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PostPosted: Fri December 20th, 2013, 14:32 GMT 
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The following bit showed up in a book search, dated 1923, but I can't find any further information about author, title, etc, or even the full poem. Does this seem familiar to anyone? Do you know where it's from?

Quote:
And they chirp and they chatter,
"Now whatever is the matter?"
"And whatever is the matter," they clatter and cajole,
And it's this and it's that to a mad merry revel
Till it's seventeen hells in my poor damned soul.


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PostPosted: Fri December 20th, 2013, 15:06 GMT 
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It's interesting to think that "what does it matter" could be thought of in quotes as the thing being chattered.

This
Quote:
seventeen hells in my poor damned soul.

would make a fine title for a live album from fall 2013.


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PostPosted: Sat December 21st, 2013, 02:14 GMT 
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Johanna, great find, how ever did you find that?! no really do tell, --Brilliant!!

from putting your verse into google-books--

http://books.google.com/books?id=gEowAQ ... CDEQ6AEwAQ

it resulted with a poem -- "Tom O'Bedlam" by Basil Thompson
that may have that verse in it, the preview window is too small,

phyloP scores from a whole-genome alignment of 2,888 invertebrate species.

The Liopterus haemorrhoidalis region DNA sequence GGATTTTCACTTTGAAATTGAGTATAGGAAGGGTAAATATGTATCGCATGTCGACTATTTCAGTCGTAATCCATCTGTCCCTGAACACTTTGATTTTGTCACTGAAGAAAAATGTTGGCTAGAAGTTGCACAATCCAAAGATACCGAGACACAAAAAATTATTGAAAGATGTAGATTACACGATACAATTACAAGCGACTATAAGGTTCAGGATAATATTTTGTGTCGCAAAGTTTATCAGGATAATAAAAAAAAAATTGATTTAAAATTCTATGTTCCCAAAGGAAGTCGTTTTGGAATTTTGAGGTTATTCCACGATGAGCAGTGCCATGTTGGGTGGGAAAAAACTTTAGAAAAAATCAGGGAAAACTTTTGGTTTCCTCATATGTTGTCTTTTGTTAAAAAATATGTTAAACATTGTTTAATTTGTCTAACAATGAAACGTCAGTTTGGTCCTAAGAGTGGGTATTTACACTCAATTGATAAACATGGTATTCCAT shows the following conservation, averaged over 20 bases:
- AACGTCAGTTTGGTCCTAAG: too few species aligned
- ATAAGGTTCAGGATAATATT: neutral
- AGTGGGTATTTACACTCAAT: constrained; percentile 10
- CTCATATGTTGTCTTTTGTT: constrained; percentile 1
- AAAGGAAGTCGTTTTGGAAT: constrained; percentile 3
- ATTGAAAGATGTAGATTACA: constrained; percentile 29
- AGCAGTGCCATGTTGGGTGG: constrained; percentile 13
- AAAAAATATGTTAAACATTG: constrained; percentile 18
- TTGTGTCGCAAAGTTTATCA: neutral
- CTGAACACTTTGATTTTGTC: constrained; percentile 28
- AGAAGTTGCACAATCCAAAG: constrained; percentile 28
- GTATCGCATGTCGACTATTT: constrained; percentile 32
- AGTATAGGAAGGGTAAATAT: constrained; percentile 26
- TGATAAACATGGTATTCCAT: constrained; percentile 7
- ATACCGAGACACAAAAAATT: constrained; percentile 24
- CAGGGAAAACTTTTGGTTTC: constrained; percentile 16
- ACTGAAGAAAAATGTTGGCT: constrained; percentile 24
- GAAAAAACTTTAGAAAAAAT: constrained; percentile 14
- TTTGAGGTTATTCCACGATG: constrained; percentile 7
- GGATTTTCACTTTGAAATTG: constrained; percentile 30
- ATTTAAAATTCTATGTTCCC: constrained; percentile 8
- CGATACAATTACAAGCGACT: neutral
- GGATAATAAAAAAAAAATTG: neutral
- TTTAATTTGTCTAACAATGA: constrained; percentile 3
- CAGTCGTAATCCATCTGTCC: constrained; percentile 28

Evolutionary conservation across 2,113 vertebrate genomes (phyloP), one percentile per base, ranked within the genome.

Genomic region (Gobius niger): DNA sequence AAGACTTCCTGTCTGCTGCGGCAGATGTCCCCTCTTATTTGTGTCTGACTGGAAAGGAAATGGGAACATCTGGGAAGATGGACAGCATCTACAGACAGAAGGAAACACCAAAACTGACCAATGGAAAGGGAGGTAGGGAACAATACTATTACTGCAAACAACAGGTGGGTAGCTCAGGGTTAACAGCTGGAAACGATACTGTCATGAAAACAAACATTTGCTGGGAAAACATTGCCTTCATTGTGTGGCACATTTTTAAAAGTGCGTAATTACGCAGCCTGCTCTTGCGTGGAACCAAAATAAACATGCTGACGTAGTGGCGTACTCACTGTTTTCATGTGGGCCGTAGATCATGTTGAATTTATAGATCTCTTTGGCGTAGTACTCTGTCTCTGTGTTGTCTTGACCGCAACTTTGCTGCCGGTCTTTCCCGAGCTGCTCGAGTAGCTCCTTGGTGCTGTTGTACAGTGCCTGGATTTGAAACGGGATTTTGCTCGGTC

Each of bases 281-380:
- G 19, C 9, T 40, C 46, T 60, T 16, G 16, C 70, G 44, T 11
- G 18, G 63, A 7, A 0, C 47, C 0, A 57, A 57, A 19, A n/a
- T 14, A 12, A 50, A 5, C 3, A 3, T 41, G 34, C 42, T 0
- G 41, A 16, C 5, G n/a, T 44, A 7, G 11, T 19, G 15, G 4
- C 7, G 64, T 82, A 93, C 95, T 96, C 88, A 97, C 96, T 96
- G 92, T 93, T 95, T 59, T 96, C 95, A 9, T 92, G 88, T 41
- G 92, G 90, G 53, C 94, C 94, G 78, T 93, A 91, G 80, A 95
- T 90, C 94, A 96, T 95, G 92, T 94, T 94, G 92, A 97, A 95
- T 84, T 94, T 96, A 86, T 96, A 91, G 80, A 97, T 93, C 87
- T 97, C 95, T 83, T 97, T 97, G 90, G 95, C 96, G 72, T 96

but google-books wouldn't give that result if that verse isn't there, i should think?...

then putting ""Tom O'Bedlam" Basil Thompson"
came Allen mentioning Bob! --

"By a knight of ghostes and shadowes" (that's as good as (Bob) Dylan, actually - or Dylan's sometimes as good as that - actually, this is very Dylan - or Dylan's "Gates of Eden" - and some of his lyrics are influenced by this particular (poem), "Tom o' Bedlam" - some of the "Gates of Eden"-era materials, because we went over this particular and a few other songs like this with Dylan (him), around '64, '65) -
http://ginsbergblog.blogspot.com/2011/0 ... edlam.html

trouble is, the line "they chirp and they chatter" is not in the anonymous 1600's version of "Tom O'Bedlam",
http://en.wikipedia.org/wiki/Tom_o%27_Bedlam
but i do believe it may be in the full text of the "Tom O'Bedlam" by Basil Thompson as google-books sent that verse there?
(that poem was published in the periodicals "Current Opinion" and "The Smart Set", is that where you found it?...

-- and that "the Smart Set" is hilarious!,
edited by H.L. Mencken, http://en.wikipedia.org/wiki/The_Smart_Set
thank you so much for starting this thread, good wintertime Bob times!

http://books.google.com/books?id=4HhHAA ... &q&f=false

and how's this for a Bob-tool, when you put "they chirp and they chatter what does it matter"
you get this addictive book that reads awfully dylanesque!! :lol: :lol:
http://books.google.com/books?id=lFtC_s ... er&f=false

fun times, thanks!!


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PostPosted: Sat December 21st, 2013, 08:14 GMT 

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Thank you for this find! :D makes my holidays.


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PostPosted: Sat December 21st, 2013, 08:42 GMT 
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Thanks bobschool! :)
I'll read some more of your link later - hope we can eventually find the source of those lines.


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PostPosted: Sat December 28th, 2013, 01:22 GMT 
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What great lines Johanna.

I can't find them.
I went searching Rimbaud's 'A Season in Hell' because of it's concerns with madness and Hell.
I discovered, what's probably common knowledge to others, that Dylan preceded me (Part 1 opens with, and is titled, "Once, if my memory serves me well").

I've just scanned the work quickly and don't think it's the source of the poem fragment you've found, but I really like these lines: